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New Survey Yields More Proof That The Affordable Care Is Working


A new Gallup survey confirms that the Affordable Care Act is achieving one of its primary purposes: reducing the number of uninsured Americans.

The Gallup-Healthways Well-Being Index, released today, shows that the percentage of Americans without health insurance has dropped from 17.1 percent to 15.6 percent, placing the uninsurance rate at the lowest rate since late 2008. Importantly, the results provide independent validation for the Obama administrations’ claims that the law is expanding access to insurance, particularly for working people without employer-provided coverage.



The poll comes as good news for the White House, a week after it announced more than 7 million people had signed up on the federal and state exchanges for health care insurance.

After hitting an all-time high of 18.0% in the third quarter of 2013, the uninsured rate started falling, a trend that has continued throughout the enrollment period for the Affordable Care Act. According to Gallup, “this is a sign that the Affordable Care Act, commonly referred to as “Obamacare,” appears to be accomplishing its goal of increasing the percentage of Americans with health insurance coverage.”

In March, the uninsured rate dropped more than a point, from 15.5% in the first half of the month to 14.5% in the second half, the largest such drop in any one-month period. Gallup reports that the significant reduction in uninsured Americans during the latter half of March is an indication that enrollment through the ACA’s healthcare exchanges picked up as the deadline approached.

The number of Americans without health insurance fell across all age groups, with slightly greater reductions among younger age groups (18-25 years and 26-34 years). Many of those in the 18 to 25-year age group likely gained coverage through their parents’ plan, thanks to one of the law’s key provisions, which allows young adults to stay on their parent’s insurance until they turn 26. This is one of the most popular parts of the health care law, but just last week we learned that the Republican plan for health care would not include this provision — nor would it keep the protections for people with pre-existing conditions.

Gallup found that the greatest gains were among low-income Americans and African Americans, indicating that the health care law is helping those most in need gain coverage. Low-income Americans and minorities have among the highest rates of uninsured in the country, so the significant gains in coverage are an extremely positive indication that the ACA is working as it is supposed to.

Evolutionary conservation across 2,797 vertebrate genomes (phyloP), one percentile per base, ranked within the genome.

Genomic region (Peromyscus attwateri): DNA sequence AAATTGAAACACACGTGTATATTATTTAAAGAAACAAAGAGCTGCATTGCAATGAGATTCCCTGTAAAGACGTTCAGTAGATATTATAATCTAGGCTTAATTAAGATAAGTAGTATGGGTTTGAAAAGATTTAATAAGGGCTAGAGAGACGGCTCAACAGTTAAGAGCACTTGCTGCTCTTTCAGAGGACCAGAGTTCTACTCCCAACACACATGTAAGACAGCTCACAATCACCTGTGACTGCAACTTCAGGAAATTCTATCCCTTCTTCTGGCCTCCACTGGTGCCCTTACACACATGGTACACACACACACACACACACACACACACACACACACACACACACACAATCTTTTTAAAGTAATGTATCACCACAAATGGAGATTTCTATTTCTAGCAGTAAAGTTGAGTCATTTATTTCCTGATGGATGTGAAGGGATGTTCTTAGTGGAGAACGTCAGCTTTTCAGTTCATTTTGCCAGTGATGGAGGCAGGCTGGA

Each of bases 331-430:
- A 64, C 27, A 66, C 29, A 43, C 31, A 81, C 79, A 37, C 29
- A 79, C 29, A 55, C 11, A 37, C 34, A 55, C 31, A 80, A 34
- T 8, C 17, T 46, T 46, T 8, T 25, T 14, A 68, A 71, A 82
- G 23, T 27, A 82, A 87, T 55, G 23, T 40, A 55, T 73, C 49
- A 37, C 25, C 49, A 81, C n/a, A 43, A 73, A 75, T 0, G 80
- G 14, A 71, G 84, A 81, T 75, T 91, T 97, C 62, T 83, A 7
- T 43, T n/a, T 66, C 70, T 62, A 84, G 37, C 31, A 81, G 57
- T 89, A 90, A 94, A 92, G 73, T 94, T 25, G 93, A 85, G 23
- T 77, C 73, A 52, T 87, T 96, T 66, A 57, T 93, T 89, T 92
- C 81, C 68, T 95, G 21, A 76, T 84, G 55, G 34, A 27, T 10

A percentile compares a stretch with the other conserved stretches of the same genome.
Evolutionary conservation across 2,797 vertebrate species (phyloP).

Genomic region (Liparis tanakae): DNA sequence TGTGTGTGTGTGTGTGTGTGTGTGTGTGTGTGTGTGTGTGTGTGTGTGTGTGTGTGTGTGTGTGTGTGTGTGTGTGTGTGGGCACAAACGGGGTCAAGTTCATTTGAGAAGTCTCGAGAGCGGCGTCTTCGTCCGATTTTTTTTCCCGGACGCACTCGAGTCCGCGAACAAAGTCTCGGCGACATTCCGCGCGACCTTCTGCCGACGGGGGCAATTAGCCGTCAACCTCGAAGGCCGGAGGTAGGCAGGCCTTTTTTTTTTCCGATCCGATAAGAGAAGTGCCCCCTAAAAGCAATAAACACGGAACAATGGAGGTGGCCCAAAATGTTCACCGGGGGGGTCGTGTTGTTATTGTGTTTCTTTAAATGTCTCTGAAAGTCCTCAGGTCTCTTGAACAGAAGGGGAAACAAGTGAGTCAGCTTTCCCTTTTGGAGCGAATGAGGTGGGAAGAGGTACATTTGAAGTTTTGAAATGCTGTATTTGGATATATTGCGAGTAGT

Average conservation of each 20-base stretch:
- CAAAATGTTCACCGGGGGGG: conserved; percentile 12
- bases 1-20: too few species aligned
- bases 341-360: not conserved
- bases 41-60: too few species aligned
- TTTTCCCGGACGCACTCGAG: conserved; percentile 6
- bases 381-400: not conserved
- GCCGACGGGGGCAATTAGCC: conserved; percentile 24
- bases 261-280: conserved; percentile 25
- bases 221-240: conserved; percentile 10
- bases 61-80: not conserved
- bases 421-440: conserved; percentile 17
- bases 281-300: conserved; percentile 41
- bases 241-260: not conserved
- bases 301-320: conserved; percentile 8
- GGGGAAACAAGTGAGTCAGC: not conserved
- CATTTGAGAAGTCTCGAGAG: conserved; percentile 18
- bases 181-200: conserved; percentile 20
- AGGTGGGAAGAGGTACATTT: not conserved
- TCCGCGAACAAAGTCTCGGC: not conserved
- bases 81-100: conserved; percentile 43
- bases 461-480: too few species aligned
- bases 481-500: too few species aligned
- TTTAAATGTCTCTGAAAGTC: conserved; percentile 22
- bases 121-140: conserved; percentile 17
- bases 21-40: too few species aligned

Last week, the Department of Health and Human Services released a report showing that almost 4.5 million low-income Americans who were in need of coverage during the ACA’s enrollment period have gained access to public health insurance through the ACA’s expansion of Medicaid eligibility criteria. This number would be as high as 10 million if all states had expanded Medicaid. In states that implemented the expansion, enrollment in Medicaid or the Children’s Health Insurance Program (CHIP) grew by more than eight percent, while states that refused the expansion only saw a two percent increase over the same period. Minorities and low-income populations were hit the hardest in states where Republican governors rejected the Medicaid expansion.

This announcement is the fourth time in a row that the Gallup poll has reported falling rates of uninsured Americans, indicating that the ACA’s success is not just a fluke. Of course, you wouldn’t know that from Republicans’ reactions to the numbers. But, as Greg Sargent of the Washington Post points out, each new Gallup report raises the question, “How much longer can Republicans continue to pretend the law’s beneficiaries don’t exist?”

Even beyond the Gallup results, plenty of other indicators show that the ACA is helping Americans gain health insurance. Jonathan Cohn reports that the Gallup survey is consistent with other key data:

  • Health Reform Monitoring Survey. In this survey, conducted by the Urban Institute and supported by the Robert Wood Johnson Foundation, the rate of uninsurance among non-elderly adults fell from 17.6 percent in the first quarter of 2013 to 15.2 percent in the first quarter of 2014.
  • The Rand Corporation. According to reporting by Noam Levey of the Los Angeles Times, unpublished research from Rand suggests that the percentage of uninsured Americans fell from 20.9 in late 2013 to 16.6 percent in early 2014.

So Republicans now have a choice: either face the reality that the Affordable Care Act is working, or blatantly lie about the facts. Based on their recent behavior, I think we can all guess which choice they’ll make.


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"Science is a way of thinking much more than it is a body of knowledge." -- Carl Sagan


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